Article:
Green wind energy is earning something of a “problem-child black eye” as part of utilities’ efforts to improve efficiency.
The Des Moines Register reported demolition crews at a western Iowa wind farm operated by MidAmerican Energy are cutting 120-foot turbine blades into thirds, part of the utility’s efforts to “repower” nearly 110 turbines, updating existing towers with longer blades, new hubs and refurbished generators.
MidAmerican officials said that when the work is done the wind farm will generate nearly 20% more energy.
However, there are challenges that remain unresolved — challenges that could become more acute in the future.
MidAmerican’s retired blades, which will be hauled to the David City, Nebraska, landfill, are among hundreds that will sooner or later be relegated to landfill sites in Iowa and across the nation.
Daniel Laird, a U.S. Department of Energy researcher, told The Register that while most of a turbine can be recycled, disposing of the blades remains a challenge.
Wind energy generation will create an estimated 1 million tons of fiberglass and other composite waste, Laird, director of the National Wind Technology Center at the National Renewable Energy Laboratory in Colorado, said.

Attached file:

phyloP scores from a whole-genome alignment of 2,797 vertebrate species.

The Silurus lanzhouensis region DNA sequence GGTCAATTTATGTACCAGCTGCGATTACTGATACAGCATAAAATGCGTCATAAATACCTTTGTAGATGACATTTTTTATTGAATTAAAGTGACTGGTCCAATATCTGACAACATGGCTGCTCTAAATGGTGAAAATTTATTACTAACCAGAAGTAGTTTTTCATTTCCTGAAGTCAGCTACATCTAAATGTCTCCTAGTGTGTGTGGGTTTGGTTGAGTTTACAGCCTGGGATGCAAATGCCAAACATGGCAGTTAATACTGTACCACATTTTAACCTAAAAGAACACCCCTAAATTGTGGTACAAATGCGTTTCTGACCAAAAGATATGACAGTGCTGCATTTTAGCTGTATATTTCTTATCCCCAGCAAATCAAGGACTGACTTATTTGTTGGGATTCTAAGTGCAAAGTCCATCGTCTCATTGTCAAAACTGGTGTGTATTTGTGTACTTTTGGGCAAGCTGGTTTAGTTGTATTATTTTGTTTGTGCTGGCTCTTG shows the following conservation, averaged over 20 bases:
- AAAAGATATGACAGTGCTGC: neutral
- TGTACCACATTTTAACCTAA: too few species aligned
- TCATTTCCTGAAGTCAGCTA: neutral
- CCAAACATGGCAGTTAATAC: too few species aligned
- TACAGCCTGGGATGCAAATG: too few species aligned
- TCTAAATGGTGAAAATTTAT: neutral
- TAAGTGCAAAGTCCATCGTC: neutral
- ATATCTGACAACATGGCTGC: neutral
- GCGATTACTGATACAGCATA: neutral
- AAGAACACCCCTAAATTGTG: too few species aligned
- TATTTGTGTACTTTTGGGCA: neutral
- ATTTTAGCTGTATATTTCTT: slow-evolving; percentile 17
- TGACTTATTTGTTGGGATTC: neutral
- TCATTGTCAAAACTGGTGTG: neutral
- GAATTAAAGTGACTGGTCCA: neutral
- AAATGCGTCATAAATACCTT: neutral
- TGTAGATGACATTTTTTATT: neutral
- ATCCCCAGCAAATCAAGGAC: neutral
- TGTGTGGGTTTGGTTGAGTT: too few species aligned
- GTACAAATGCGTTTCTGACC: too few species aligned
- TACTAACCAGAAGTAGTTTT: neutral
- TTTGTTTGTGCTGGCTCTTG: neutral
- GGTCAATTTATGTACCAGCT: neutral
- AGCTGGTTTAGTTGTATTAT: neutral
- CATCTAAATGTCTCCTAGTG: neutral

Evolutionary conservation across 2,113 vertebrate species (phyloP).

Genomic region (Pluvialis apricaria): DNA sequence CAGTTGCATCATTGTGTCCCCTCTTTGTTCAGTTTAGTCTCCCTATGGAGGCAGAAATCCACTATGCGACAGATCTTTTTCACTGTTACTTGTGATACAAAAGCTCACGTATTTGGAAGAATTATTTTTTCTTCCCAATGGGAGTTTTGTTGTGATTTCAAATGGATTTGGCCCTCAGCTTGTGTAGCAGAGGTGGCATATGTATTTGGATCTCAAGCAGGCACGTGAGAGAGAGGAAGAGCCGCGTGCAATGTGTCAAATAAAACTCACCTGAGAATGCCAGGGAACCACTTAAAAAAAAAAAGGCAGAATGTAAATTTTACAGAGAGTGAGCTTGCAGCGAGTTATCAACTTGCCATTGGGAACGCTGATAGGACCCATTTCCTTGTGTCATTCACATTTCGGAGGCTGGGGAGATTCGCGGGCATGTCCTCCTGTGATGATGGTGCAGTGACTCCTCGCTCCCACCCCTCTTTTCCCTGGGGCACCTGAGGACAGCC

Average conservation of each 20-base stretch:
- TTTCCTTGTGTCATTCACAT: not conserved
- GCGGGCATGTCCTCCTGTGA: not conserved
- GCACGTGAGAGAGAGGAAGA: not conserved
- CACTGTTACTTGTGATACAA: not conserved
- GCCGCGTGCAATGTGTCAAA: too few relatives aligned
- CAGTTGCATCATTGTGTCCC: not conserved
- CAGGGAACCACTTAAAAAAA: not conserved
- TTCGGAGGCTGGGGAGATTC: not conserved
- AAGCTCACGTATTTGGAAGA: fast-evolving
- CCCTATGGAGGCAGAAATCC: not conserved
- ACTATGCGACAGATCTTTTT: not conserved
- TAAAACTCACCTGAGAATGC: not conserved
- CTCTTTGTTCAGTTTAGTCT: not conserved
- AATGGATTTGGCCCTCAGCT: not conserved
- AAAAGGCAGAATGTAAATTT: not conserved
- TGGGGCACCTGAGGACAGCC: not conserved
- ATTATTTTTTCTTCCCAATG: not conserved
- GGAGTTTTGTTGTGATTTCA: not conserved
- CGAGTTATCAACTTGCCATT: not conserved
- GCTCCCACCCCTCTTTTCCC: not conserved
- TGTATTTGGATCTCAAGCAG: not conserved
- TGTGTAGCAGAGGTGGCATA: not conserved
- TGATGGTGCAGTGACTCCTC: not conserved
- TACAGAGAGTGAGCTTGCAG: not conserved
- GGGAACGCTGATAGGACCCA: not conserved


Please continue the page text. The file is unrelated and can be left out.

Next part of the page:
Laird’s group is working to develop new blade materials that will enable reuse.
Investor-owned Iowa utilities are investing heavily in wind energy as well as replacing blades to extend the life of older turbines.
Data from the U.S. Energy Information Administration show that Iowa had 5,073 turbines last year, seven times as many than in 2004. MidAmerican Energy will have spent $11.6 billion on wind energy from 2004 through this year, and Alliant Energy is spending $2.4 billion to build wind farms in Iowa.
Kerri Johannsen, the Iowa Environmental Council’s energy program director, said more recycling solutions are needed, adding it’s not a reason to “turn away from wind energy — a solution that can help mitigate the most dangerous threats from climate change.”
Amie Davidson, an Iowa Department of Natural Resources solid waste supervisor, said landfills managers who once thought blades could be easily crushed and compacted, are finding that those assumptions were incorrect.
Bill Rowland, president of the Iowa Society of Solid Waste Operations, said a plan to deal with the old turbine blades was never developed.
Rowland makes a valid point. “There wasn’t a plan in place. How are we going to reduce the impact on landfills? One way or another, we have to deal with it as a state. They’ve been promoted. They’ve been built. In our opinion, there needs to be a way to handle the waste that’s derived from them.”
Iowa utilities currently produce 34% of the state’s electricity from wind, second only to Kansas at 36%. MidAmerican Energy has a goal to create as much energy from wind as its customers use over a year.
It’s a laudable goal but one that carries costs that must be dealt with. The time to begin addressing those costs is now.
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